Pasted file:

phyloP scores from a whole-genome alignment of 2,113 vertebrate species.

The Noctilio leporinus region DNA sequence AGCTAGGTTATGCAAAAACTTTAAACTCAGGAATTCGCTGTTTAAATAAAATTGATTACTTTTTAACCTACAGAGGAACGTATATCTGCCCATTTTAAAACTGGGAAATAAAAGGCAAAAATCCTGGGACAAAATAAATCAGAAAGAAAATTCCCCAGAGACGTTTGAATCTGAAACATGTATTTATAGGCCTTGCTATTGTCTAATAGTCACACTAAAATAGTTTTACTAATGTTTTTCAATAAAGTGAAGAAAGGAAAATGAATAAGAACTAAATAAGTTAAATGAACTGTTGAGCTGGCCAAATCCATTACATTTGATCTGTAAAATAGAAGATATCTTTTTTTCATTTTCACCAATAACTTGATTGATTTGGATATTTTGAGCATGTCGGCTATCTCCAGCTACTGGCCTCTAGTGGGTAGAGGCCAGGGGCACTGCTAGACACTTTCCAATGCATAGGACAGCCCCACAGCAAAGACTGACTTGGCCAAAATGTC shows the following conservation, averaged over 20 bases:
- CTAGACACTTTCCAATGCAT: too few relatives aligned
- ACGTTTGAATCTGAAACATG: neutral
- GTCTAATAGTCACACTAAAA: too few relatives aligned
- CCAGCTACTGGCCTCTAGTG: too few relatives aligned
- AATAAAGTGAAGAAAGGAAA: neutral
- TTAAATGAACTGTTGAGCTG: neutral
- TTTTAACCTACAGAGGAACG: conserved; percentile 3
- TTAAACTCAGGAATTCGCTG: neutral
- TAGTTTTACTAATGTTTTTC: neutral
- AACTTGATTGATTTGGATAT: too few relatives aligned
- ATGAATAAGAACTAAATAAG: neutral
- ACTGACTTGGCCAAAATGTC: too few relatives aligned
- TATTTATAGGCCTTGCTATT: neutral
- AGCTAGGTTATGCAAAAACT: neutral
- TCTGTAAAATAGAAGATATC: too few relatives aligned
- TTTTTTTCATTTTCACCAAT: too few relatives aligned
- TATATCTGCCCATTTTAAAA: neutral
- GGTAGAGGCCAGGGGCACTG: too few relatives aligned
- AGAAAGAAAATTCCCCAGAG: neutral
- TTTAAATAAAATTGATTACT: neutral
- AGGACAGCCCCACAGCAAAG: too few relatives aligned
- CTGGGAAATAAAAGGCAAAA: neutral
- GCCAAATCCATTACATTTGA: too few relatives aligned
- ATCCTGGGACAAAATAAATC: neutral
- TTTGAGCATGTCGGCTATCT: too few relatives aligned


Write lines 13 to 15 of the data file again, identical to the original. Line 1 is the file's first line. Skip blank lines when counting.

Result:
- ATGAATAAGAACTAAATAAG: neutral
- ACTGACTTGGCCAAAATGTC: too few relatives aligned
- TATTTATAGGCCTTGCTATT: neutral